Monday, July 25, 2011

Attain a Position, or Create a Position?

I've been doing a lot of thinking lately on non-traditional jobs and entrepreneurship, partly because of articles I've come across recently, and mainly because of my ongoing job hunt. After reading articles like this one: This 21-Year-Old Just Sold Her Startup for $100 Million, it makes me wonder, could I go the entrepreneurial route? It's risky, it's a long shot, and it may not pay off, but I think everyone should at least try it at some point in their lives. Why not now? I really don't have anything to lose while I'm still looking, and what if it did take off? Almost every communications-related role model I have is someone who started their own successful business. Something about building a passion from the ground up into a viable business or organization is amazing to me and would be unbelievably satisfying. This is becoming more an more common among college grads given the current state of the job market and the forward-thinking nature of our generation.

This thought process started with things I like to do, strengths I have, experience I have, and also what the needs of businesses and organizations are. At first I thought about being a go-to for businesses or organizations to contract out to for social media assistance. I love doing social media campaigns, and thoroughly enjoy conducting research and planning to find how to best utilize social media for the goal and audience of the client. This is something I have experience in as well. However, I also really enjoy writing and editing. I minored in English, worked in the campus writing center, and am currently the writer/editor for the OSU College of Dentistry. Additionally, I enjoy non-traditional marketing, market research, and event planning. Combining all of these passions into the above mentioned contractor-type position ends up sounding a lot like cramming an advertising or PR agency into one individual person. The difference I think, is cost, which would be a lot lower than hiring an agency to step in, and also the amount of and type of attention each client received. Obviously the volume would have to be fairly low unless others were eventually brought on, but it would be more spontaneous and wouldn't have to be for any set amount of time. I guess it could also be compared to a freelance or contributor type position, but with more research involved, with more specification from the requester, and with a wider variety of services.

So the real question is, would anyone be interested in hiring a freelance/contributor/social media manager/consultant? When someone realizes they really need an extra person to help with an upcoming event, but doesn't have enough time to hire an intern and can't find a volunteer; when someone has 12 writing assignment requests and only enough time to finish nine of them; when a business has heard social media can boost sales and engage their audience but they don't know where to start and can't afford to hire another employee... I can think of several businesses and organizations off the top of my head that could definitely utilize it because they are either just getting off the ground and don't have the funds to hire someone full time for these tasks yet, or are established but need extra help in a particular area without having to create a new position.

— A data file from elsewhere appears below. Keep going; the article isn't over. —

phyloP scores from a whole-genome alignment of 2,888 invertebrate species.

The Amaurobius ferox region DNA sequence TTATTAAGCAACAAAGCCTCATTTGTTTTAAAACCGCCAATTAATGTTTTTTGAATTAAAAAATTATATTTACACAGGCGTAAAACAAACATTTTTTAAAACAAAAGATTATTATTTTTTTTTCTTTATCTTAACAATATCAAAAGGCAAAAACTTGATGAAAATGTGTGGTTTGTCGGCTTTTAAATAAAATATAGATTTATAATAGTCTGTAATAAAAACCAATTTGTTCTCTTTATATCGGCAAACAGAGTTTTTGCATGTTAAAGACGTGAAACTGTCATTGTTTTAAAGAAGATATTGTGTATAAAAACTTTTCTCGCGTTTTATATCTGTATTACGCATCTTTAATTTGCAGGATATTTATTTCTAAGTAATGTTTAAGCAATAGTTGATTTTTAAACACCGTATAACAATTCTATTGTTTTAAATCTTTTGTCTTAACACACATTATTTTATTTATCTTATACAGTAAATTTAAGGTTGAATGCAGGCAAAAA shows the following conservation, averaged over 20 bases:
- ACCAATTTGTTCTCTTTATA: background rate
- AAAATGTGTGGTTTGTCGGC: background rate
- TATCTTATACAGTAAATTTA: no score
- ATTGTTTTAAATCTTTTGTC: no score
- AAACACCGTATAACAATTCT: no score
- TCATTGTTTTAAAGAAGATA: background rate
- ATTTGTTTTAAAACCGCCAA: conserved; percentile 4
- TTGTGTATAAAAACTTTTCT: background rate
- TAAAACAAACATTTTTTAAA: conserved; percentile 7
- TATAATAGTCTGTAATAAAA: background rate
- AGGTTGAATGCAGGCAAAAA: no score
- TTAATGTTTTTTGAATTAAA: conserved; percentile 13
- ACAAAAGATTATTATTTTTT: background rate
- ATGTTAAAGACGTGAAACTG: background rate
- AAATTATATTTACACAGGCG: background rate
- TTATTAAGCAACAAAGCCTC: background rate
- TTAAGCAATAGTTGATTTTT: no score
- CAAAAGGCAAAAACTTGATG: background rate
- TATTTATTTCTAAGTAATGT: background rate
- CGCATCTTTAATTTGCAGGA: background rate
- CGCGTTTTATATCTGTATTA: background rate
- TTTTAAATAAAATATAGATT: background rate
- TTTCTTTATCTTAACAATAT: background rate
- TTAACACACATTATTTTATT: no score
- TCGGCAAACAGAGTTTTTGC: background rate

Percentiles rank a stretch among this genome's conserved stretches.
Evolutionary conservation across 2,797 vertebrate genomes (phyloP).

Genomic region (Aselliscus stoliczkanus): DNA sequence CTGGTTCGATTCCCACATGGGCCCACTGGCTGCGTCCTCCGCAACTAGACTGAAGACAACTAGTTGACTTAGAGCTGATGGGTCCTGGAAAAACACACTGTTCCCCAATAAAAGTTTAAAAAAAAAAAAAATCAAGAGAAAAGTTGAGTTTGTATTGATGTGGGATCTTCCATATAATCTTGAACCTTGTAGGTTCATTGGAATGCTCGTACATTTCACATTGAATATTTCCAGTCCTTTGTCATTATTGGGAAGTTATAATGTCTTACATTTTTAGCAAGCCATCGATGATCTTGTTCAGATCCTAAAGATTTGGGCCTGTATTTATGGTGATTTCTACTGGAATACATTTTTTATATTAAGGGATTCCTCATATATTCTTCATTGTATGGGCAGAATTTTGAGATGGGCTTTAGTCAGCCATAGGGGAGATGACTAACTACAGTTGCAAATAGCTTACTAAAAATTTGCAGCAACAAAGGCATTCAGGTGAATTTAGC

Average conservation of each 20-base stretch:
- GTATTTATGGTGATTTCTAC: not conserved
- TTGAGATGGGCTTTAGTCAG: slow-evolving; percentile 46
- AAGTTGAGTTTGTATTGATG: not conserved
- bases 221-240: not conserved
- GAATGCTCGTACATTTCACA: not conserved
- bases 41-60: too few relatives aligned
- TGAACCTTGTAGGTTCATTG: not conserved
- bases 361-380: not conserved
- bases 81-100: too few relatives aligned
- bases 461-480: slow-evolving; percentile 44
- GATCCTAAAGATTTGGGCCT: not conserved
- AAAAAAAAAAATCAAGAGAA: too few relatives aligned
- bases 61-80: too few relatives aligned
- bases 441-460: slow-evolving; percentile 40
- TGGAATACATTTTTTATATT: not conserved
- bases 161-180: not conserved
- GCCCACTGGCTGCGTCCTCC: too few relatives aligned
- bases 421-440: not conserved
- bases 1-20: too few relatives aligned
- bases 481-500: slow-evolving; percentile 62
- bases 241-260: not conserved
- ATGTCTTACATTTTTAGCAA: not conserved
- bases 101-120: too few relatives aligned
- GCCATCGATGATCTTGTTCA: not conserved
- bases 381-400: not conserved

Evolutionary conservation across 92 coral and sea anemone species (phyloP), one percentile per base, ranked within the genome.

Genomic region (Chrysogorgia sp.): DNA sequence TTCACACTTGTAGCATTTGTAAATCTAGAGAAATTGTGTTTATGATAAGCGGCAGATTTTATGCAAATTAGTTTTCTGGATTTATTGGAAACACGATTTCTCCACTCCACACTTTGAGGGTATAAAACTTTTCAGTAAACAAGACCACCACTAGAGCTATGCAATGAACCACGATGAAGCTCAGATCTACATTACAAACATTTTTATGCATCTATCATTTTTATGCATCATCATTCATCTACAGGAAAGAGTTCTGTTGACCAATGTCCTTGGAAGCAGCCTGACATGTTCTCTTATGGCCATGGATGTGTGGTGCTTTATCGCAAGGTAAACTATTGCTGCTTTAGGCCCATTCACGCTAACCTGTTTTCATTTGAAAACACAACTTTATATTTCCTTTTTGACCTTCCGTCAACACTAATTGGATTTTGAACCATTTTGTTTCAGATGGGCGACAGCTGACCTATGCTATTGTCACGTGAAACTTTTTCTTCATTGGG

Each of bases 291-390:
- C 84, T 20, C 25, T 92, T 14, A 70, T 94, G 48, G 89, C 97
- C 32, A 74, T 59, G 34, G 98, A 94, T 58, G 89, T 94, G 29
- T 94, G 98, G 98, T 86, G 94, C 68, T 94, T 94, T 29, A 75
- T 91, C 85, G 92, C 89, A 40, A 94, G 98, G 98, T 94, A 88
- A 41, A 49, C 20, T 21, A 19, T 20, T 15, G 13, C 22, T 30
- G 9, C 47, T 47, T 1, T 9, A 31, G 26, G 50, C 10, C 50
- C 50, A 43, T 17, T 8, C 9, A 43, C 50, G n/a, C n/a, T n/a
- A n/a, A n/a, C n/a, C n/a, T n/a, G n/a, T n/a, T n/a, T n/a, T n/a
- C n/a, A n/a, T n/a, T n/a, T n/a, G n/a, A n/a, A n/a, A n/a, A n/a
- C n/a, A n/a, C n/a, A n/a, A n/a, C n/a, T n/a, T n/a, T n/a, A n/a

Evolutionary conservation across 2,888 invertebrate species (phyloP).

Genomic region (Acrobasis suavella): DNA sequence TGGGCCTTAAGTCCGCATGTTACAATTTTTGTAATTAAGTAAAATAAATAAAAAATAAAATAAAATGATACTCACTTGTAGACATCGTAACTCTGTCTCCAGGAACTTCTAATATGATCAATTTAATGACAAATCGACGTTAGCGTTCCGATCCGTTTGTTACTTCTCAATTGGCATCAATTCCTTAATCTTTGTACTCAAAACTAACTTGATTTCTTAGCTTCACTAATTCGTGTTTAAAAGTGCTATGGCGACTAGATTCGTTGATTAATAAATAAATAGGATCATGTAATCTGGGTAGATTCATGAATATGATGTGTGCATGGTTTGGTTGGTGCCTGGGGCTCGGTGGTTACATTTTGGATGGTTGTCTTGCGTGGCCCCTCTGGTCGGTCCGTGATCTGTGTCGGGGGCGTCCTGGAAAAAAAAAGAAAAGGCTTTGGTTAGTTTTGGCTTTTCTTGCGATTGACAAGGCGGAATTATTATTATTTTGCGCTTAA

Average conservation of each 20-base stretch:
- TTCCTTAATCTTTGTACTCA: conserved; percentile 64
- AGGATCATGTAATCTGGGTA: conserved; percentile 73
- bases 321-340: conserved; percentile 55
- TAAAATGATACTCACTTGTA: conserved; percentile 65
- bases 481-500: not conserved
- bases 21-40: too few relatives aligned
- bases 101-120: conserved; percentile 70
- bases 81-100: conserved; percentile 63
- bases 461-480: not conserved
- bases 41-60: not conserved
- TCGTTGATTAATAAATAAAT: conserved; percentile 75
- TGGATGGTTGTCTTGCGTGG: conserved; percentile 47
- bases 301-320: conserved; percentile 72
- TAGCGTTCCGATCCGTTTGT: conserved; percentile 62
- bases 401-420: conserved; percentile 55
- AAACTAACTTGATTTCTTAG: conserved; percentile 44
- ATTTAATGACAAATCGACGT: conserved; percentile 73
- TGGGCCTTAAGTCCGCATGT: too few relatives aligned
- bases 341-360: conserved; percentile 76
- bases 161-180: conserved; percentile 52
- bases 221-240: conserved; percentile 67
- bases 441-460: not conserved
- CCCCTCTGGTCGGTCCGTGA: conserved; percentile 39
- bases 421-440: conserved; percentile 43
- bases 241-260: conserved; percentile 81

Thursday, July 7, 2011


It's been a month since graduation and though I'm currently holding a full-time temp position that I am really enjoying, nothing is secure as of yet, so I've been continuing to look. Other than screening the typical job sites like Career Builder, (which I feel at little more than a shot in the dark), I really have been reaching out to my personal and professional networks to see if I could make any progress by establishing connections that way. I've had a few leads so I would definitely recommend that method to any recent grads who are still on the prowl. It's always better to have a mutual contact to use as reference, to introduce you, or to connect you on LinkedIn. I'm interested to know how my fellow Communication graduates are fairing. I've heard from several young professionals that it took 6 months or longer in recent years to find a job, and many of them grew frustrated and took post-grad internships. I'm not opposed to this as I feel it is a great opportunity to grow and learn in the profession you're in, and also enables you to remain in practice and keep an updated portfolio for future interviews.

It's amazing how much you learn once your out of school and no longer juggling classes and homework, a job and student organizations, events and fundraisers; now rather than practicing what I'm studying for a few hours per day while at my internship, I'm doing what I went to school for 40 hours per week and loving every minute of it. I'm studying social media campaigns and university marketing techniques, writing press releases and news articles, managing social media-- all the things I liked to do before but was constrained time-wise because of school. Though I don't know what the future holds and have no idea where I'll be in a year or even in the next few months, I needed a job like this to confirm the fact that I chose the right educational path for me, and to ensure no mater where I'm headed, I will enjoy what I'm doing.